The men's marathon at next year's Olympics is set to be rescheduled so it will no longer be the last athletics event of the Games after it was controversially relocated from Tokyo to Sapporo, it was revealed today.
Tokyo 2020 President Yoshirō Mori warned it would not be possible logistically to hold an event 800 kilometres away from the Japanese capital just a few hours before the Games are to end.
"It's impossible as there is the Closing Ceremony," Mori said during a meeting today with Hokkaido Governor Naomichi Suzuki to discuss moving the marathon and race walks to the city.
"The schedule will change greatly."
One option could be to hold the men and women's marathons on the same day.
The women's race is currently scheduled for August 2.
The late decision by the International Olympic Committee (IOC) to move the marathon and race walk events has provoked widespread criticism in Japan, led by Tokyo Governor Yuriko Koike.
The Japan Association of Athletics Federations (JAAF) are the latest group to hit out at the plan.
"It's extremely regrettable that [the venues] have been changed at this time," Kazunori Asaba, a senior executive with the JAAF and head of its Training Committee, told Japanese agency Kyodo News.
"It's like the athletes who had been training for many years to climb Everest were told just nine months before they would go to a different mountain."
Former elite marathon runner Toshihiko Seko, who had been part of the joint Tokyo 2020-JAAF Committee coordinating the course to be used next year, claimed the decision to move the events was not done to help the athletes.
"That's not an 'athlete first [plan],'" Seko, winner of the Boston Marathon in 1981 and 1987 and London Marathon in 1986, told Kyodo News.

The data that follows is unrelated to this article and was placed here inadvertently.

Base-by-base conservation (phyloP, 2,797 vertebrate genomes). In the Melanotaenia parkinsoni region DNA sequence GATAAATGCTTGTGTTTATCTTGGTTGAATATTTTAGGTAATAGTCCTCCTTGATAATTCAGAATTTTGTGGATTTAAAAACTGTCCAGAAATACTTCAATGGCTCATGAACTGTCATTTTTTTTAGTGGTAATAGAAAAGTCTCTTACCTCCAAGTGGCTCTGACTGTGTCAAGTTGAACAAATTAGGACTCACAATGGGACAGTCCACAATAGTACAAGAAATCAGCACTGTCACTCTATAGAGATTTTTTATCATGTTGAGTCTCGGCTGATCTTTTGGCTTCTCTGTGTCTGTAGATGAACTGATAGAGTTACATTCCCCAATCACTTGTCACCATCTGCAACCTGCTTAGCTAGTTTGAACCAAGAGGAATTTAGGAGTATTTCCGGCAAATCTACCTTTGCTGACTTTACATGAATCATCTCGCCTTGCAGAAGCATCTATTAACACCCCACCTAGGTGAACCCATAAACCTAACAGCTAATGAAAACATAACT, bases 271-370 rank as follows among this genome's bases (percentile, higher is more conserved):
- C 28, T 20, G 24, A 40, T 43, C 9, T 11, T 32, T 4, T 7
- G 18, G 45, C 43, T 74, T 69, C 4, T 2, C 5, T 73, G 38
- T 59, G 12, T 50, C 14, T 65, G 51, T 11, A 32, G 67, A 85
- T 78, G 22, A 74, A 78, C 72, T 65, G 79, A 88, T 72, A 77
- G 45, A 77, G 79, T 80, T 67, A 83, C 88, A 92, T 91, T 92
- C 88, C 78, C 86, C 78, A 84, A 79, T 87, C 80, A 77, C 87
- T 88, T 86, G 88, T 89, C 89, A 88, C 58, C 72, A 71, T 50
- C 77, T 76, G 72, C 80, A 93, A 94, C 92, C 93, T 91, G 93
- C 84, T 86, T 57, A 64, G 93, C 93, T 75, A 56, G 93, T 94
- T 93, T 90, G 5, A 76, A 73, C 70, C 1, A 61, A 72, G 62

"We hear that [the temperature] was about 34, 35 degrees when [Mizuki] Noguchi won gold at the Athens Olympics [in 2004].
"And there have been many other cases that [Olympics] were held in the heat."
Having been forced to concede that the marathons will be moved from Tokyo, Seko is now campaigning for the men's race to retain its traditional position as the last event on the athletics programme.
"Hopefully, [the men's race] will be hosted on the final day, then we'll have the podium ceremony before the Closing Ceremony," Seko, who represented Japan in the marathon at the 1984 and 1988 Olympics in Los Angeles and Seoul, said.
"That's what I think is ideal."
A working group is being formed by the IOC, including representatives from the International Association of Athletics Federations (IAAF), to coordinate the arrangements for the Olympic marathon and race walks after they were moved from Tokyo to Sapporo.
The group's most important task will be to confirm the courses they plan to use.
It has been widely assumed that the marathon course will be based on the annual Hokkaido Marathon.
But Tadasu Kawano, the director of long distance and marathon at JAAF, has warned the IAAF may seek a different course.
"It's a personal impression," Kawano told Kyodo News,
"But looking at the trend of the IAAF in recent years, I think there is a higher possibility they would host the races in a circular course."
Sapporo Mayor Katsuhiro Akimoto today urged Tokyo 2020 to finalise the arrangements quickly.
"We hope the Organising Committee decides the schedule and course soon, and gives attention to reducing the impact on the lives of our citizens as they make arrangements," Akimoto told Kyodo News.
Tokyo 2020 chief executive Toshiro Muto is due to visit Sapporo tomorrow to discuss arrangements.
Mori promised that the cost of hosting the events will not have not have to be paid by Sapporo.
"The marathon is the showpiece of the Games," Mori told Governor Suzuki during their meeting.
"I'd like to work together.
"I don't want the expenses to be a burden on Hokkaido."